A reader wrote to me about my Sunday story on the rehabilitation of Yosemite National Parks’ Mariposa
Grove, expressing disappointment about the lack of wheelchair access.
“Again, the Yosemite restoration program is NOT for people. For the last decades, the environmentalists have ruined
the pleasure of Yosemite for the public. Now the grove will be RUINED for those who cannot walk. We are disgusted.”
The story was mainly about nature, the removal of paved roads and generally a reduction in the human footprtint around magnificent giant sequoias.
I am sorry I did not find room to simply say that the plan provides “universal accessibility.” For some readers, I missed a key part of the story.
Park leaders will make accommodations, such as parking areas, for people who have mobility issues, according to the plan. Here’s a quote:
“Visitors with vehicles displaying accessible parking placards or NPS service vehicles would drive through the lower Grove area to the Grizzly Giant. Several pullouts would be installed to allow these visitors to stop and view individual sequoias or groups of sequoias such as the Bachelor and Three Graces.
“Accessible parking spaces would be available at the lower Grove area and Grizzly Giant for visitors with accessible
parking placards, and the existing vault toilet would be relocated to the Grizzly Giant parking area. The
shuttle originating at the South Entrance would continue to be available to visitors with limited mobility.”
In other words, the plan attempts to address the needs of people who have range of limited mobility issues,
including wheelchairs. I urge anyone who has further doubts or concerns to read the plan and contact Yosemite.
This week, San Joaquin River water started pouring out of Friant Dam a little faster than it has been. It’s part of the experimental flows in the river restoration project.
For those who don’t follow the river closely, I’ll explain a little. Water releases from Friant have been going on for decades to supply land owners immediately downstream of the dam. It’s usually just a trickle.
This week, the U.S. Bureau of Reclamation is ramping up to 1,050 cubic feet per second — about 2,000 acre-feet of water per day. Later this week, the release will be dropped to 700 cfs through Nov. 6. Then it will dip to 350 until the end of February.
The restoration project, which began four years ago, is supposed to reconnect the dried parts of the river with the Pacific Ocean. One goals in the project is to bring back runs of salmon that died off decades ago.
The releases over the next several days mimic nature by attracting migrating chinook salmon to move upstream for spawning, a bureau spokeswoman said. Biologists and other wildlife officials are studying the river’s reaction to the reintroduction of fish and flows.
Biologists have tagged and planted salmon in the river to follow their progress.
A big concern is seepage downstream beyond the Mendota Pool on the Valley’s west side. The flows have gotten into farm fields and caused damage, growers say.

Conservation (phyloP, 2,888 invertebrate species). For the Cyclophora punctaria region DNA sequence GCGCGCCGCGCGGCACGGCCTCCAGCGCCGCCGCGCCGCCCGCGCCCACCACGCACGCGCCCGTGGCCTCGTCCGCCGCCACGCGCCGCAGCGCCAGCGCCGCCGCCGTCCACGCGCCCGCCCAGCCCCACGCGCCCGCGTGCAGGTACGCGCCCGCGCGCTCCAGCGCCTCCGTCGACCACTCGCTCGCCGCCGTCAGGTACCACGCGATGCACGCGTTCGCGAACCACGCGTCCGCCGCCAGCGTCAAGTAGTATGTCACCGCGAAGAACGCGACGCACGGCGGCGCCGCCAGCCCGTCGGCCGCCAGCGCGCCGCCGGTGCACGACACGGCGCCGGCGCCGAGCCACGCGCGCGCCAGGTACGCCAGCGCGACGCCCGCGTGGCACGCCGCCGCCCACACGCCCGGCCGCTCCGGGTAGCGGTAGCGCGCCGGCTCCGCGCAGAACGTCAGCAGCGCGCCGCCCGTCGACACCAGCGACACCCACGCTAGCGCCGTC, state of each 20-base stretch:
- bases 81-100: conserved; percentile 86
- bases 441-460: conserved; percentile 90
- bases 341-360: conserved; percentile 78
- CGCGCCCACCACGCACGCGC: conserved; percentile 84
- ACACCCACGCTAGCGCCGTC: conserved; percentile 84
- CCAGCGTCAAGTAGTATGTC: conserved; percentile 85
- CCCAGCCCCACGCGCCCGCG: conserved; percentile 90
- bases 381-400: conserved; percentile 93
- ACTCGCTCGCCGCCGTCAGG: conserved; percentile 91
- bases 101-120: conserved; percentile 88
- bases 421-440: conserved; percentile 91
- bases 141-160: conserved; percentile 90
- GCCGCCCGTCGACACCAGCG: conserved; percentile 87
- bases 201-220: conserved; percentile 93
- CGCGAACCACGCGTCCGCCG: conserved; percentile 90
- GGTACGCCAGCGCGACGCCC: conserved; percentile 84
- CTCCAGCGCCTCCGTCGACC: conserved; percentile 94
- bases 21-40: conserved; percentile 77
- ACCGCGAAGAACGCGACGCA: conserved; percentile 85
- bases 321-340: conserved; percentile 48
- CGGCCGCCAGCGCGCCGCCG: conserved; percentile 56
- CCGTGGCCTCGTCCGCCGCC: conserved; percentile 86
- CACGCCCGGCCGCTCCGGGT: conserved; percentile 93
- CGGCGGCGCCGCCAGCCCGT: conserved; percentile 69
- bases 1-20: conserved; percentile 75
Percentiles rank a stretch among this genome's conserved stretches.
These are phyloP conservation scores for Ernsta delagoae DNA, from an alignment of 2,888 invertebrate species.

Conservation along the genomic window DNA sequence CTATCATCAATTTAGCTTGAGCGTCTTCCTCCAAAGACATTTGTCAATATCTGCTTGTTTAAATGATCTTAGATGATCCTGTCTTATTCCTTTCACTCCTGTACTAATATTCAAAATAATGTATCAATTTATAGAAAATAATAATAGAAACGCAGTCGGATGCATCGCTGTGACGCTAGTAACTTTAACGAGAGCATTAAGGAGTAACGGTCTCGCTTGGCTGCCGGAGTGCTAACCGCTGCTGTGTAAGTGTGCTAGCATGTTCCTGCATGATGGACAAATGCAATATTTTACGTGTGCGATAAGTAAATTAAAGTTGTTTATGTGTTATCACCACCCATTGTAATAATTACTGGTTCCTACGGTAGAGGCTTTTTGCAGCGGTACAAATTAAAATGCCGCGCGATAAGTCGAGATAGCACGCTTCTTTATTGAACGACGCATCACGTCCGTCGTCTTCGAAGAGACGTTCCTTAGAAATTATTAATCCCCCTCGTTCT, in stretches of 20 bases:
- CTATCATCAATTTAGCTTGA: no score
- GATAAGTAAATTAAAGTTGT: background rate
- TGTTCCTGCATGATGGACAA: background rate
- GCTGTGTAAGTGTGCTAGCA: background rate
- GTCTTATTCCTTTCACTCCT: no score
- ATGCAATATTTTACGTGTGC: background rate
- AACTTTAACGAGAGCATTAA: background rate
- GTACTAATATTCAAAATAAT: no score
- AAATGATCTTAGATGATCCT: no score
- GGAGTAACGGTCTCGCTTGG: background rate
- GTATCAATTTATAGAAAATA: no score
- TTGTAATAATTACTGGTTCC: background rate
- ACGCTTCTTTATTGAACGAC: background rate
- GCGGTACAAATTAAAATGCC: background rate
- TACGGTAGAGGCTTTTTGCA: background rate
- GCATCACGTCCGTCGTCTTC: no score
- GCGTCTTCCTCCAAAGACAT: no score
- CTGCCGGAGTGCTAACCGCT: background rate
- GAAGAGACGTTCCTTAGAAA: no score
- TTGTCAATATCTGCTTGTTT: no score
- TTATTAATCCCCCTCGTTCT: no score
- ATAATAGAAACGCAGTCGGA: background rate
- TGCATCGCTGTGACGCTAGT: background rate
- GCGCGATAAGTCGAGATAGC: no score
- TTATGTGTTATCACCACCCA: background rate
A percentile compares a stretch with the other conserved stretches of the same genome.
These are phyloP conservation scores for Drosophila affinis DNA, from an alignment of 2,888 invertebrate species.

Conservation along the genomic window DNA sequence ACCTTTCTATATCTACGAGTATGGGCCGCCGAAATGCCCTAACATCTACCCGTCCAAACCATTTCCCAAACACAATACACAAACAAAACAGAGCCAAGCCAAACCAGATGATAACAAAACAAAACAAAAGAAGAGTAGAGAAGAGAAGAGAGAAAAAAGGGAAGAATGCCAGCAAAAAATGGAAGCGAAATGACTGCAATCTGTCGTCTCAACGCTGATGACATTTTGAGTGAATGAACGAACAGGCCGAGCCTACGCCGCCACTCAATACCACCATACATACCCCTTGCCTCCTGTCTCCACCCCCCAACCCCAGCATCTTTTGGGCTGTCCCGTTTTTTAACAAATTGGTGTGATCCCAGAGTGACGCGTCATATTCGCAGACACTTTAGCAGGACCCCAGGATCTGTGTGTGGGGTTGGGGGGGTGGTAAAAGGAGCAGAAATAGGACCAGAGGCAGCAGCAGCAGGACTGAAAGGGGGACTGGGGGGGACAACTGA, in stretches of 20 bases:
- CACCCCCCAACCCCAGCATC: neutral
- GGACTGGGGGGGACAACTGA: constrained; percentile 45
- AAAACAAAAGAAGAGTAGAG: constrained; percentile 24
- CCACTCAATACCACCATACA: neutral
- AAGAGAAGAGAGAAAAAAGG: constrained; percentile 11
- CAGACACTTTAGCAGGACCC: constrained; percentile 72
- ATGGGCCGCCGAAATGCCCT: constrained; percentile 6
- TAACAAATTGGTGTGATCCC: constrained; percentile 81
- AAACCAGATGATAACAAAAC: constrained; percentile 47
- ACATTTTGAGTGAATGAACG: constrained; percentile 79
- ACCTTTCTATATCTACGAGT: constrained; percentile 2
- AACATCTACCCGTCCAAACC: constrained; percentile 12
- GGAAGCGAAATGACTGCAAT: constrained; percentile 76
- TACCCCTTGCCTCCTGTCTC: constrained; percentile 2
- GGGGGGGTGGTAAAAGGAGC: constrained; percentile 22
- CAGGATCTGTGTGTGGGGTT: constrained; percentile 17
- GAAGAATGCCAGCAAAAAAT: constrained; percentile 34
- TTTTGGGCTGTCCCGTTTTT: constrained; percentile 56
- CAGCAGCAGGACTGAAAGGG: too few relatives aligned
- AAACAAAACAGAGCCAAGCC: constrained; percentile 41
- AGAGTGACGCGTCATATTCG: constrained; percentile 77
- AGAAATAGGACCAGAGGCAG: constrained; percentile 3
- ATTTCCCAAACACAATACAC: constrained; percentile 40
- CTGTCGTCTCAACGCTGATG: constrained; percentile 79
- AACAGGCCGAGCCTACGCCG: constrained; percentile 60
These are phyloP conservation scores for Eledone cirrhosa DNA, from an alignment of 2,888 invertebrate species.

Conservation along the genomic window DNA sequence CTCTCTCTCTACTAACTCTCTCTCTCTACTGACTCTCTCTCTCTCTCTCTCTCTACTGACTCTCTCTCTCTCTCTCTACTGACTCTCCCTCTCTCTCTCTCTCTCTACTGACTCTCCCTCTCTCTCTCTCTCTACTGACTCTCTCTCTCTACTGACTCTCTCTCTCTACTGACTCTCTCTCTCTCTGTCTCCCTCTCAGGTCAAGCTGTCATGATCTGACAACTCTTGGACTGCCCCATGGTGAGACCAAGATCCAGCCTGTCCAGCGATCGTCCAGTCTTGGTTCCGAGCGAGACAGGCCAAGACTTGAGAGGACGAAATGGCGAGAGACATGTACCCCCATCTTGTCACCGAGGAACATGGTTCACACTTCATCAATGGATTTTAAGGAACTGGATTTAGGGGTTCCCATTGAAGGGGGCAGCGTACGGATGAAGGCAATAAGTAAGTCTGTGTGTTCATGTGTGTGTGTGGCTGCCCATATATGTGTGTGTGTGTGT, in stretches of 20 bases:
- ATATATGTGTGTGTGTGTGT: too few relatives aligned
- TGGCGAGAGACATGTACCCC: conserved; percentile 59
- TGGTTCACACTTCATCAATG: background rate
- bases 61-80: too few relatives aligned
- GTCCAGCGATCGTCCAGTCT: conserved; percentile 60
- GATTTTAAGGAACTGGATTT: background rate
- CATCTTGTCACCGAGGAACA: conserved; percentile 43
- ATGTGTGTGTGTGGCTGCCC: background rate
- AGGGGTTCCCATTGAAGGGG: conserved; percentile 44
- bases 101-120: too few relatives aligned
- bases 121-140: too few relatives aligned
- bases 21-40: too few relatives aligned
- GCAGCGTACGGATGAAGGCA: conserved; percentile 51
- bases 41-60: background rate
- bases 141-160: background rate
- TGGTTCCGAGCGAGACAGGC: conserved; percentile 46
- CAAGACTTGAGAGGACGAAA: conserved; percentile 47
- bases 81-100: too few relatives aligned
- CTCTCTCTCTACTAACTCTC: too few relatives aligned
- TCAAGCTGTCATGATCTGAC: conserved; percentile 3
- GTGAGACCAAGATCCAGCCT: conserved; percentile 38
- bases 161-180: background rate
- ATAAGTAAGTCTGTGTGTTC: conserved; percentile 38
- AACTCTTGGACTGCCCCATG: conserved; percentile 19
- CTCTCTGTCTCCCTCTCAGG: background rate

Federal officials have installed underground water monitoring systems to detect when groundwater is rising in reaction to the extra flows.
Also local land owners have been alerted to call or email federal officials if they see seepage. Bureau leaders say they are prepared to reduce the flow if problems appear.
The Yosemite Conservancy is raising money to restore damage from the Rim fire, which has charred more than 200,000 acres of wildland in the Stanislaus National Forest and part of Yosemite National park.
The conservancy, a nonprofit dedicated to supporting and improving Yosemite, will use donations to help restore trails, facilities and natural habitat in the region.
“We anticipate that significant work will be needed to restore areas affected in the park once the heroic efforts of firefighters are completed,” said conservancy president Mike Tollefson.
Donations to the Yosemite Fire Restoration Fund can be made online at yosemiteconservancy.org/fire or by mailing a contribution to Yosemite Conservancy, Yosemite Fire Restoration Fund, 101 Montgomery, Suite 1700, San Francisco, CA 94104.
To view areas of the park, visit Yosemite Conservancy’s webcams at http://www.yosemiteconservancy.org/webcams.
Most of Yosemite remains open, smoke free and accessible three entrances — Highway 41, fhe south entrance, and Highway 140, a western entrance, and the east entrance at Tioga Pass. Highway 120 remains closed from the west.
Up-to-date information about the Rim Fire is on the park’s website at: http://www.nps.gov/yose/planyourvisit/rimfire.htm.
An 8-year-old Fresno girl and her father will take a hike this summer in Yosemite National Park to raise awareness about the campaign to restore Hetch Hetchy Valley — a glacially sculpted masterpiece covered with 117 billion gallons of water.
Young Allison and her father, Tom Cotter, have stepped into an iconic environmental fight over a vast Yosemite feature that has been used most of the last century to store water for San Francisco.
We could fill several of these blog columns with just the headlines about the fight over Hetch Hetchy Reservoir. In 1913, pioneering conservationist John Muir lost his desperate fight to save the valley. He died the following year.
For the last several years, the nonprofit advocacy group Save Hetch Hetchy has organized hikes around the valley to push the campaign and raise money.
Called Muir’s March, the summertime event this year will include several guided backpacking journeys concluding on Aug. 3 at O’Shaunessy Dam. For those who don’t want to backpack, there’s a 6-mile day hike on Aug. 3.
Allison and her father have started a web site to collect donations.